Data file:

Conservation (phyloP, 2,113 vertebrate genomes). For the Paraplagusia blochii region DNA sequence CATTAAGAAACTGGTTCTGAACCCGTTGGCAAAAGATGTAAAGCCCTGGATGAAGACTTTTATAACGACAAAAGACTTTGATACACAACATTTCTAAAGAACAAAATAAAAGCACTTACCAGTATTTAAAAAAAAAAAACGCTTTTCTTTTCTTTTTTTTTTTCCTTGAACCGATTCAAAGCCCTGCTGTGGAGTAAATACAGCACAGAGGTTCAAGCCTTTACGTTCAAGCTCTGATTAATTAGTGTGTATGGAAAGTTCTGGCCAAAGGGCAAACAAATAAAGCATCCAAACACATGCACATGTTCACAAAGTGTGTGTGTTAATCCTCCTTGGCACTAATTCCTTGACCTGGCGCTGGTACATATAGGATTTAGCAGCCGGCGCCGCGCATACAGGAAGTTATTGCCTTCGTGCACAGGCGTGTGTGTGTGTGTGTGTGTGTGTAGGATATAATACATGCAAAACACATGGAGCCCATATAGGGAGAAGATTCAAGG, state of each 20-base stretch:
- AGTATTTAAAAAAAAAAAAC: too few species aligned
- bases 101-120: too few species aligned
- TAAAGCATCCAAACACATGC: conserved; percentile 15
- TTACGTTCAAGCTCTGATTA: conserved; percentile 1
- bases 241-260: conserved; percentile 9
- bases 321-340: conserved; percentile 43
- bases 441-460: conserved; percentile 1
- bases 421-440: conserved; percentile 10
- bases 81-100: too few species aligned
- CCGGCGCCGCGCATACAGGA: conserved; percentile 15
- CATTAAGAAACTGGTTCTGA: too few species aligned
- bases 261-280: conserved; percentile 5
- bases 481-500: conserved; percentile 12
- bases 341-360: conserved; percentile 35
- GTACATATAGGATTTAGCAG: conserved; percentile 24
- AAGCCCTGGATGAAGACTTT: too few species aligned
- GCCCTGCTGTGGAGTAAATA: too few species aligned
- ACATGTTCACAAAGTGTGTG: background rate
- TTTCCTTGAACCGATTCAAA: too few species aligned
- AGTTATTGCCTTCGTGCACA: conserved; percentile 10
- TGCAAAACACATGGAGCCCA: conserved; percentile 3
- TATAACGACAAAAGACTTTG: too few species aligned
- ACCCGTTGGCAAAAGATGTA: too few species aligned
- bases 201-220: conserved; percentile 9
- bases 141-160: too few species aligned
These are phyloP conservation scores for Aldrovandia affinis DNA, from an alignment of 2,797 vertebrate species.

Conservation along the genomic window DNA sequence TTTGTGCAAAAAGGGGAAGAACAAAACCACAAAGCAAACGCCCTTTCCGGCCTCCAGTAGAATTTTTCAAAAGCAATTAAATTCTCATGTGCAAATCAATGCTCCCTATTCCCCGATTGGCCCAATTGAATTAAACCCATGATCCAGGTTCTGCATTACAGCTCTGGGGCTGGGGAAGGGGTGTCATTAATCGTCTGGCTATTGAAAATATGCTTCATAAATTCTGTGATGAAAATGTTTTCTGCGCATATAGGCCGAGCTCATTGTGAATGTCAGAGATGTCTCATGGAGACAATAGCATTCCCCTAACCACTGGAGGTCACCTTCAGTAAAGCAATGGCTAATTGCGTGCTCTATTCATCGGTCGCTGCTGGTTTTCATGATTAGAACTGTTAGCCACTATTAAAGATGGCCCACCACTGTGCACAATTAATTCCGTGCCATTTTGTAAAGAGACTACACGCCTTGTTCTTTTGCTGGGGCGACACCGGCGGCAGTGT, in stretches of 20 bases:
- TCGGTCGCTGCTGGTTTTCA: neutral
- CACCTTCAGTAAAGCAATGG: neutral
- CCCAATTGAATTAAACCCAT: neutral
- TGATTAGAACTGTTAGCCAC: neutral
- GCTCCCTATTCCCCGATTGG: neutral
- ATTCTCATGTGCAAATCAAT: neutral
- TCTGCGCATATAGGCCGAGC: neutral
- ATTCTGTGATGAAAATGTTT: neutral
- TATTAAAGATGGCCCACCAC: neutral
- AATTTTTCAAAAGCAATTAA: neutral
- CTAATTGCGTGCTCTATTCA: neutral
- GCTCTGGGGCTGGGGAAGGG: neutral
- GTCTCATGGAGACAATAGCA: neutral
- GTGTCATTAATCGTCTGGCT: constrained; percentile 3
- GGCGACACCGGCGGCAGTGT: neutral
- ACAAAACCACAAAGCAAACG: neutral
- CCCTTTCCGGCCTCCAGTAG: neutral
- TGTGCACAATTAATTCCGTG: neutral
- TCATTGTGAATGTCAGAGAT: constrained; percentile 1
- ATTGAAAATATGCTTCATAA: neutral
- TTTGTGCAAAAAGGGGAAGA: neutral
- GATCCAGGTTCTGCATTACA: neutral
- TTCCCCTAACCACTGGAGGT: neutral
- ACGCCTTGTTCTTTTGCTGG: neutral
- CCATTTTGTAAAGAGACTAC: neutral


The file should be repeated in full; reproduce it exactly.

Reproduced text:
Conservation (phyloP, 2,113 vertebrate genomes). For the Paraplagusia blochii region DNA sequence CATTAAGAAACTGGTTCTGAACCCGTTGGCAAAAGATGTAAAGCCCTGGATGAAGACTTTTATAACGACAAAAGACTTTGATACACAACATTTCTAAAGAACAAAATAAAAGCACTTACCAGTATTTAAAAAAAAAAAACGCTTTTCTTTTCTTTTTTTTTTTCCTTGAACCGATTCAAAGCCCTGCTGTGGAGTAAATACAGCACAGAGGTTCAAGCCTTTACGTTCAAGCTCTGATTAATTAGTGTGTATGGAAAGTTCTGGCCAAAGGGCAAACAAATAAAGCATCCAAACACATGCACATGTTCACAAAGTGTGTGTGTTAATCCTCCTTGGCACTAATTCCTTGACCTGGCGCTGGTACATATAGGATTTAGCAGCCGGCGCCGCGCATACAGGAAGTTATTGCCTTCGTGCACAGGCGTGTGTGTGTGTGTGTGTGTGTGTAGGATATAATACATGCAAAACACATGGAGCCCATATAGGGAGAAGATTCAAGG, state of each 20-base stretch:
- AGTATTTAAAAAAAAAAAAC: too few species aligned
- bases 101-120: too few species aligned
- TAAAGCATCCAAACACATGC: conserved; percentile 15
- TTACGTTCAAGCTCTGATTA: conserved; percentile 1
- bases 241-260: conserved; percentile 9
- bases 321-340: conserved; percentile 43
- bases 441-460: conserved; percentile 1
- bases 421-440: conserved; percentile 10
- bases 81-100: too few species aligned
- CCGGCGCCGCGCATACAGGA: conserved; percentile 15
- CATTAAGAAACTGGTTCTGA: too few species aligned
- bases 261-280: conserved; percentile 5
- bases 481-500: conserved; percentile 12
- bases 341-360: conserved; percentile 35
- GTACATATAGGATTTAGCAG: conserved; percentile 24
- AAGCCCTGGATGAAGACTTT: too few species aligned
- GCCCTGCTGTGGAGTAAATA: too few species aligned
- ACATGTTCACAAAGTGTGTG: background rate
- TTTCCTTGAACCGATTCAAA: too few species aligned
- AGTTATTGCCTTCGTGCACA: conserved; percentile 10
- TGCAAAACACATGGAGCCCA: conserved; percentile 3
- TATAACGACAAAAGACTTTG: too few species aligned
- ACCCGTTGGCAAAAGATGTA: too few species aligned
- bases 201-220: conserved; percentile 9
- bases 141-160: too few species aligned
These are phyloP conservation scores for Aldrovandia affinis DNA, from an alignment of 2,797 vertebrate species.

Conservation along the genomic window DNA sequence TTTGTGCAAAAAGGGGAAGAACAAAACCACAAAGCAAACGCCCTTTCCGGCCTCCAGTAGAATTTTTCAAAAGCAATTAAATTCTCATGTGCAAATCAATGCTCCCTATTCCCCGATTGGCCCAATTGAATTAAACCCATGATCCAGGTTCTGCATTACAGCTCTGGGGCTGGGGAAGGGGTGTCATTAATCGTCTGGCTATTGAAAATATGCTTCATAAATTCTGTGATGAAAATGTTTTCTGCGCATATAGGCCGAGCTCATTGTGAATGTCAGAGATGTCTCATGGAGACAATAGCATTCCCCTAACCACTGGAGGTCACCTTCAGTAAAGCAATGGCTAATTGCGTGCTCTATTCATCGGTCGCTGCTGGTTTTCATGATTAGAACTGTTAGCCACTATTAAAGATGGCCCACCACTGTGCACAATTAATTCCGTGCCATTTTGTAAAGAGACTACACGCCTTGTTCTTTTGCTGGGGCGACACCGGCGGCAGTGT, in stretches of 20 bases:
- TCGGTCGCTGCTGGTTTTCA: neutral
- CACCTTCAGTAAAGCAATGG: neutral
- CCCAATTGAATTAAACCCAT: neutral
- TGATTAGAACTGTTAGCCAC: neutral
- GCTCCCTATTCCCCGATTGG: neutral
- ATTCTCATGTGCAAATCAAT: neutral
- TCTGCGCATATAGGCCGAGC: neutral
- ATTCTGTGATGAAAATGTTT: neutral
- TATTAAAGATGGCCCACCAC: neutral
- AATTTTTCAAAAGCAATTAA: neutral
- CTAATTGCGTGCTCTATTCA: neutral
- GCTCTGGGGCTGGGGAAGGG: neutral
- GTCTCATGGAGACAATAGCA: neutral
- GTGTCATTAATCGTCTGGCT: constrained; percentile 3
- GGCGACACCGGCGGCAGTGT: neutral
- ACAAAACCACAAAGCAAACG: neutral
- CCCTTTCCGGCCTCCAGTAG: neutral
- TGTGCACAATTAATTCCGTG: neutral
- TCATTGTGAATGTCAGAGAT: constrained; percentile 1
- ATTGAAAATATGCTTCATAA: neutral
- TTTGTGCAAAAAGGGGAAGA: neutral
- GATCCAGGTTCTGCATTACA: neutral
- TTCCCCTAACCACTGGAGGT: neutral
- ACGCCTTGTTCTTTTGCTGG: neutral
- CCATTTTGTAAAGAGACTAC: neutral